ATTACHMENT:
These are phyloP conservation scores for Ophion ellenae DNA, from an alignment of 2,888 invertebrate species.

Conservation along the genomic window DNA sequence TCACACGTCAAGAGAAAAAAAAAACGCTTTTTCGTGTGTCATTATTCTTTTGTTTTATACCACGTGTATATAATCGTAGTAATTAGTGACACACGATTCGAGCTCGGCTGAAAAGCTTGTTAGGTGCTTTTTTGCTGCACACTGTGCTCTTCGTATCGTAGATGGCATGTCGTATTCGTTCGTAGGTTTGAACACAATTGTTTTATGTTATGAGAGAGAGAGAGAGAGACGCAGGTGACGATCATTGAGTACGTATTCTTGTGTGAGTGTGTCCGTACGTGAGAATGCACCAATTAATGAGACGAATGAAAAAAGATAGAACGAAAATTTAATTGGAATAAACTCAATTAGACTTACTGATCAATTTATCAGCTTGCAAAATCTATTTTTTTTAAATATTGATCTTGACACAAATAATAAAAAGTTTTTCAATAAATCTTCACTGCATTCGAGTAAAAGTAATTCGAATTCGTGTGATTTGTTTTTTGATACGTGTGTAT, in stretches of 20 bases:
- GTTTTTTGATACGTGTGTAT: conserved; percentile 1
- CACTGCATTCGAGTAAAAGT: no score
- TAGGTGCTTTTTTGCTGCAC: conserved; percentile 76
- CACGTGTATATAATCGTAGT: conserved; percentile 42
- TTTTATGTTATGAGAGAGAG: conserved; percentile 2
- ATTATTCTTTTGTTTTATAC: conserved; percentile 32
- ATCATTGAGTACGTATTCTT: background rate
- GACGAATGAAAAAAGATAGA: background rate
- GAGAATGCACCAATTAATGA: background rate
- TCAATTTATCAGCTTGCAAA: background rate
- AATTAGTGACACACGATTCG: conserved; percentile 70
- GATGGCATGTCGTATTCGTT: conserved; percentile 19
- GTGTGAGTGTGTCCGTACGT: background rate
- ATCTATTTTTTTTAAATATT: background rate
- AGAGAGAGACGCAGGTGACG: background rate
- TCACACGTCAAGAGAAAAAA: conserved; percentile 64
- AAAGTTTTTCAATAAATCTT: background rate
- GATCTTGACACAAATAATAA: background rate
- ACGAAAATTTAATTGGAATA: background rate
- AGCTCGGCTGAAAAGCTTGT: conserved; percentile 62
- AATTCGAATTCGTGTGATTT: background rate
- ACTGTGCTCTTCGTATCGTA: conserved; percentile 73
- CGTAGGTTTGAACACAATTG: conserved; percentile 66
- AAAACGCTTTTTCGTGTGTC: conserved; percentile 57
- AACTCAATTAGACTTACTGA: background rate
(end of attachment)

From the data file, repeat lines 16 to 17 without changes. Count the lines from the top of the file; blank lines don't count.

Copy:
- ATCTATTTTTTTTAAATATT: background rate
- AGAGAGAGACGCAGGTGACG: background rate